Seven daring jewellery thefts to match Swedish crown jewels heist

Graff Diamonds and Hatton Garden in London, Harry Winston in Paris, Amsterdam’s Schiphol airport – jewellery shops, stores and shipments have been a magnet for smash-and-grab raiders and sophisticated operators alike

PUBLISHED : Friday, 03 August, 2018, 12:00pm
UPDATED : Friday, 03 August, 2018, 12:00pm

Two 17th-century crowns and an orb belonging to the Swedish royal family were stolen from a cathedral outside Stockholm this week in a classic smash-and-grab robbery. As the manhunt continues for the thieves, who struck at noon, smashing a glass box containing the treasures and fleeing by speedboat to a lake dotted with hundreds of islands, we recall seven other daring jewel thefts that have made headlines down the years.

2018, Palazzo Ducale, Venice

On January 4 thieves stole Indian jewels worth millions of dollars from an exhibition at the Palazzo Ducale, Treasures of the Mughals and the Maharajahs. The theft occurred on the last day of the four-month-long exhibition, which featured 270 treasures from the Mughal empire (1526–1761). Among the items stolen were a brooch and earrings. None of the stolen jewels has been recovered.

2015, Hatton Garden, London

In April 2015, thieves raided London’s Hatton Garden Safe Deposit Company, an underground safe deposit facility, and made off with jewels worth £14 million. The heist was carried out by four elderly men (all experienced thieves), who entered the premises through a lift shaft before drilling through the vault’s walls, which are 50cm thick. The four thieves were arrested and jailed for the crime a year later.

2014, Upper East Side, New York

It wasn’t unusual to bump into celebrities while shopping in boutiques in the Upper East Side of New York. So when a clean-shaven man dressed all in black walked into the Margo Manhattan on Madison Avenue at around 1.30pm on a Friday in April, Marcy Imbert, the shop’s only employee, thought he was just another wealthy client (the shop’s clientele includes singer Beyoncé and actress Selena Gomez).

Imbert said the man spent 20 minutes shopping before asking to look at some goods. That’s when he pounced, threatening her with a stun gun, before dragging her into a back room and tying her up, then fleeing with a US$60,000 haul including four bracelets and a US$45,000 necklace.

2009, Graff Diamonds, New Bond Street, London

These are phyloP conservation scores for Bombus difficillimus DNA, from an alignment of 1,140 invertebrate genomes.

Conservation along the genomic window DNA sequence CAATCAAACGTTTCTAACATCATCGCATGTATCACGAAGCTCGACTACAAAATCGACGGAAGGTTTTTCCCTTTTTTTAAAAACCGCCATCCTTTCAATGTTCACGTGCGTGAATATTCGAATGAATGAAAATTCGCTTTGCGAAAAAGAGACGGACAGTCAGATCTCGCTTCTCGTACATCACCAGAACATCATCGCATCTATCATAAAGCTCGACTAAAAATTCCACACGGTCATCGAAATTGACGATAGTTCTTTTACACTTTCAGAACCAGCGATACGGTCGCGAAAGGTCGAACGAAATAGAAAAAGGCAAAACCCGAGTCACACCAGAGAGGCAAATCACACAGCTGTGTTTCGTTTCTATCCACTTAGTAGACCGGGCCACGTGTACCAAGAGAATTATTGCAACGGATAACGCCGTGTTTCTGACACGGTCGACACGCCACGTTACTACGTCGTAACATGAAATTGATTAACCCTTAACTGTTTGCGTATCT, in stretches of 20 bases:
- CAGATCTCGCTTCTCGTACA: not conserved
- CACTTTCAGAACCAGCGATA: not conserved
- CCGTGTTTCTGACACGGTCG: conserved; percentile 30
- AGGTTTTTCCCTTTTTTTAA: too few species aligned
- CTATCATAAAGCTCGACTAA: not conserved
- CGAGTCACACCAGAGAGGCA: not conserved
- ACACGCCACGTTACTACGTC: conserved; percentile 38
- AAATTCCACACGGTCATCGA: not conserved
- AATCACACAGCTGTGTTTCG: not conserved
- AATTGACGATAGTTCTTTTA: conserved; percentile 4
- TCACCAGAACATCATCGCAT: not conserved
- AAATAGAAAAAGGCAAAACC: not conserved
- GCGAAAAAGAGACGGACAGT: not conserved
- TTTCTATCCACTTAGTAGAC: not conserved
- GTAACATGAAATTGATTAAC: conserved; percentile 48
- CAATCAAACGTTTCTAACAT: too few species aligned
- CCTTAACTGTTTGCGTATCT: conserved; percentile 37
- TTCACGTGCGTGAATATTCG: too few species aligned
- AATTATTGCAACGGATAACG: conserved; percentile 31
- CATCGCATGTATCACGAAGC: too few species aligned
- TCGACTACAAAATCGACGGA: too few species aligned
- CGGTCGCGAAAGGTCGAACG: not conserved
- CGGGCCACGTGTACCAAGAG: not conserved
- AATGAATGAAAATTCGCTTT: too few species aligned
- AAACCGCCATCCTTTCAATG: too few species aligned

Two well-dressed men posing as customers entered Graff Diamonds in London’s New Bond Street at 4.40pm on August 6, 2009, and stole jewellery worth US$65 million in what is believed to have been the largest gems heist in Britain at the time.

The thieves went to great lengths to hide their identity, using a professional make-up artist to alter their skin tone (apparently the artist took four hours to apply the disguises, having been told it was for a music video). They changed their features using Latex prosthetics and both were fitted with professional wigs. But stupidity is more difficult to disguise: the robbers were caught shortly afterwards when police searched one of the getaway cars abandoned by the robbers after it crashed. Officers found a traceable pay-as-you go mobile phone wedged between the driver’s seat and handbrake.

2008, Harry Winston, Paris

One of the most famous dress-up jewellery heists was carried out by the Pink Panthers, as Interpol dubbed the gang responsible. Four men made off with an estimated US$113 million in jewellery and other valuables, most of which has never been found, after they walked in through the front door of Harry Winston’s Paris shop. Three were dressed as women in wigs and heels. They pulled out a hand grenade and a gun, and less than 20 minutes later, walked out with their booty to a waiting getaway car. A year later, police made 25 arrests and recovered cash and jewels taken in the raid.

2005, Schiphol airport, Amsterdam

In February 2005, a gang stole diamonds and jewellery worth 75 million during a hold-up of a KLM armoured car in a high-security area of Amsterdam’s Schiphol airport, a major European transport hub. “It was a secured area of the airport, so it’s a big question how those people could get there,” an airline spokesman said at the time. In January last year, five men and two women were arrested on suspicion of involvement in the heist.

1976, The British Bank of the Middle East, Beirut

Unlike many jewel thefts, this one involved no cunning or skill. On January 20, 1976, a gang of Palestine Liberation Organisation robbers blasted a hole in a wall separating a Catholic church from the British Bank of the Middle East in the Lebanese capital. They made off with a haul of jewellery, gold bars, share certificates, Lebanese and foreign currency worth anywhere from US$20 million to US$50 million.